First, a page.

Learning Korean can be really fun. Although not required for teaching at ChungDahm, I have found that knowing basic Korean has made my life easier during my teaching abroad experience. This blog will focus on both words that you need to know for everyday life and also the top keywords you should know for various social settings.
Basic Korean Words:
- Ahn-yong-ha-se-yo (안녕하세요) – This is the formal way to greet someone. You can usually use this during first time meetings or when you are speaking to someone who is older.
- Ban-gap-sup-ni-da (반갑습니다) – This is the formal way to say that it is nice to meet someone.
- Ju-se-yo (주세요) In Korean, please is already built into the phrase when asking something from someone. So this sentence means ‘please give it to me’.
- Ne (네) – Yes
- A-ni-yo (아니요) - No
- Ae-gyo (애교 ‘eh-gyo) There is no direct English translation to this word but the closest that matches to it would be ‘a girl acting cute to get what she wants’. Many Korean guys and foreigners like this about the Korean female aspect.
- So-gae-ting (소개팅 ‘soh-geh-ting’) If you are trying to score a date in Korea, this may be one of the ways to go ahead and meet someone. Normally, these are just 1-on-1 first encounters and typically they occur at coffee shops. It’s just an introduction; less like a blind date.
- Hoon-nyeo/hoon-nam (훈녀/훈남 ‘hoon-nyo/hoon-nam’) These words are used to describe females/males respectively. It is used for people who are pretty/handsome and are really nice. Figuratively speaking, they are so nice that they can melt your heart.
- Shim-koong (심쿵 ‘shim-koong’) A little bit different from the previous word, this word also means someone who is so attractive, they can cause a heart attack. This word is a mixture of heart (심) and the beating sound from your heart (쿵). It can also mean someone’s crush.
- Dae-bak/Jjang (대박/짱 ‘day-bak/jjahng’) These words mean jackpot and awesome respectively. You can use these any time something good
When hailing a taxi, one thing that you should do is be as assertive as you can when giving directions. This is so that you can make sure that you are not being taken advantage of.
Here are some words that you should know
- Bin-cha (빈차) - If you see these letters flashing on the front windshield of a taxi, know that this taxi is empty. Feel free to waive it down
- U-hoe-jeon (우회전) - Signals right turn
- Jwa-hoe-jeon (좌회전)- Signals left turn
- Jik-jin (직진) - Go straight
- Yeo-gi-seo Meom-chwo (여기서멈취) Stop here
Another thing to note about taxis, starting 1/29/2016, no taxi can legally kick you out off a car due to traveling a short distance. If this happens to you, you can report the taxi driver so that they can be fined.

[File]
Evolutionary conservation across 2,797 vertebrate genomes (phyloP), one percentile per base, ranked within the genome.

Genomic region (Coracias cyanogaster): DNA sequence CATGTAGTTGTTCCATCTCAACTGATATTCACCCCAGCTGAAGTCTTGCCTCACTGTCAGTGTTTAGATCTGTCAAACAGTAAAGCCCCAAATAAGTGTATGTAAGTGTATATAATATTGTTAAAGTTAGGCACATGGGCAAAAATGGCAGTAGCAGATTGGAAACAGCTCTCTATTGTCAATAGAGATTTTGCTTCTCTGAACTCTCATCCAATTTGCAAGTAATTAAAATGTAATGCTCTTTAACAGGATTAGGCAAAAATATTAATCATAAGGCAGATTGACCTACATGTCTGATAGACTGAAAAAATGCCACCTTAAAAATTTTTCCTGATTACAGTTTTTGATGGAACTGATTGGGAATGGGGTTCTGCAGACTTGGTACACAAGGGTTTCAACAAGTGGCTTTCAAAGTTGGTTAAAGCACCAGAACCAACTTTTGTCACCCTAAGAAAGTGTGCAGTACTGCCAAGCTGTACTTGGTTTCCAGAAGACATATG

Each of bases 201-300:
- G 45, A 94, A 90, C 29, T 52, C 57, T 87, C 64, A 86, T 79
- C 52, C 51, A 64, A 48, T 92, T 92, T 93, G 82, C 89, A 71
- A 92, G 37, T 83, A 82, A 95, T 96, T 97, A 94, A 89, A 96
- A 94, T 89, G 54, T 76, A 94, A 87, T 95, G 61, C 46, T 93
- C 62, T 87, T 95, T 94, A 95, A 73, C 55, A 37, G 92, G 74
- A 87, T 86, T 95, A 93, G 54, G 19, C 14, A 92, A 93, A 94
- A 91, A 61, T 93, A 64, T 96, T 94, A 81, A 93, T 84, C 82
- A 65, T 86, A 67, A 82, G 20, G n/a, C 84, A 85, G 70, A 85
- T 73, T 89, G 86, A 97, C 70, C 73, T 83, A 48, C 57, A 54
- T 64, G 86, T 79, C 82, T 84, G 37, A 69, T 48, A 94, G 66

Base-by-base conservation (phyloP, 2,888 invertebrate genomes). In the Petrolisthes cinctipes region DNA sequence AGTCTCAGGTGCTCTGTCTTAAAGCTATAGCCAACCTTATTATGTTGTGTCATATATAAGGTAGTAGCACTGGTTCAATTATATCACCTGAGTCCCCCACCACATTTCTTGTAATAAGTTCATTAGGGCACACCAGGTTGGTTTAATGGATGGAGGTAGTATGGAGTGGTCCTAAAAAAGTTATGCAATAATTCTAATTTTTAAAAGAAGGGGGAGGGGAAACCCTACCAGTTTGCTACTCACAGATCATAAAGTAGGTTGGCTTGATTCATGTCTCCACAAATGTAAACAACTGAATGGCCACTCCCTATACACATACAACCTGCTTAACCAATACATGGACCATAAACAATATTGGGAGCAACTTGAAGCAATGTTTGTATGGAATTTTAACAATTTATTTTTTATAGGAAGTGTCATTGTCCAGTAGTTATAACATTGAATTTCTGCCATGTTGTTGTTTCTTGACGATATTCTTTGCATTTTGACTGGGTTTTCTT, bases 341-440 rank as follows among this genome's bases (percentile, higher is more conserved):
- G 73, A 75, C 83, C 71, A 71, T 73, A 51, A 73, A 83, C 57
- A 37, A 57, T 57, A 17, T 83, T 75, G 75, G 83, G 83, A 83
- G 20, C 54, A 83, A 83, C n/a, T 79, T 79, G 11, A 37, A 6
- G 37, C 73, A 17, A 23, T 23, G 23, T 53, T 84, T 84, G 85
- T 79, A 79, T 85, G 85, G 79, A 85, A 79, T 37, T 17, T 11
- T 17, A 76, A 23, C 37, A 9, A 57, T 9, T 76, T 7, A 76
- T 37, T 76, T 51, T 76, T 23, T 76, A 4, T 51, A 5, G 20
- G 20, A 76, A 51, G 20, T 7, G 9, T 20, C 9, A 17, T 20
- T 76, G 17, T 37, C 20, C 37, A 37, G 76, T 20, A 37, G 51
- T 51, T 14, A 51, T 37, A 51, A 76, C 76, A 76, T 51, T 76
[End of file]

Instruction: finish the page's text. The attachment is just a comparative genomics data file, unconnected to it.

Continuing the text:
Korean is a land of some amazing dishes. To make sure that you can order properly, here are some words for you to know:
- Po-chang (포장)- To take out
- Duh-chi-pae-I (더치페이) / tah-ro tah-ro (따로따로) - To split the bill in half or to split it amongst what people have ordered.
- So-mek (소맥)- Mixture of beer plus a shot of soju
- Chi-mek (치멕)- A classic after dinner meal of fried chicken and beer
- Bbae (빼)- Take out/Remove a certain ingredient off of your dish
Everyday words used to describe people:
Sometimes there are literally no words in English to describe what a person is or feels. These are words that can help you explain a person’s characteristics.
- Noon-chi-up-seo (눈치없서)- Having no awareness or common sense. For example, if you are trying to flirt with someone and then your best friend tries to talk to the same person without knowing you are flirting
- No-Jaem (노잼)- Something that is not fun. You can use this anytime you feel that someone or something is boring or not interesting.
- Ut-pu-dah (웃프다)- This word is used to describe moments where you do not know if you should cry or laugh.
- Maen-boong (멘붕)- Having a mental breakdown. This can be used when something you knew was going to happen but ultimately got taken away or was destroyed at the last second.
- Man-raep (만렙) - Meaning level 10000, this word is used to describe someone who is really good or is a master at something. This word is derived from role-playing-game (RPGs) characters whose level increases after reaching particular achievements.
Hopefully these words can help you survive a little bit better when teaching in Korea.
Marc has been living in Seoul and working at the ChungDahm Learning' s Gangdong Branch for 4 years now. He has worked his way up from being a teacher and to a faculty manager for that location. He majored in Finance and Marketing at the University of Nevada Las Vegas while working as a manager for a national bank. In his spare time, he enjoys outdoor activities like hiking the numerous mountains around Seoul and biking along the massive Han River. To know more about him and his adventures living in Korea, follow Marc on Twitter @geonmakku and on Instagram @geonmakku.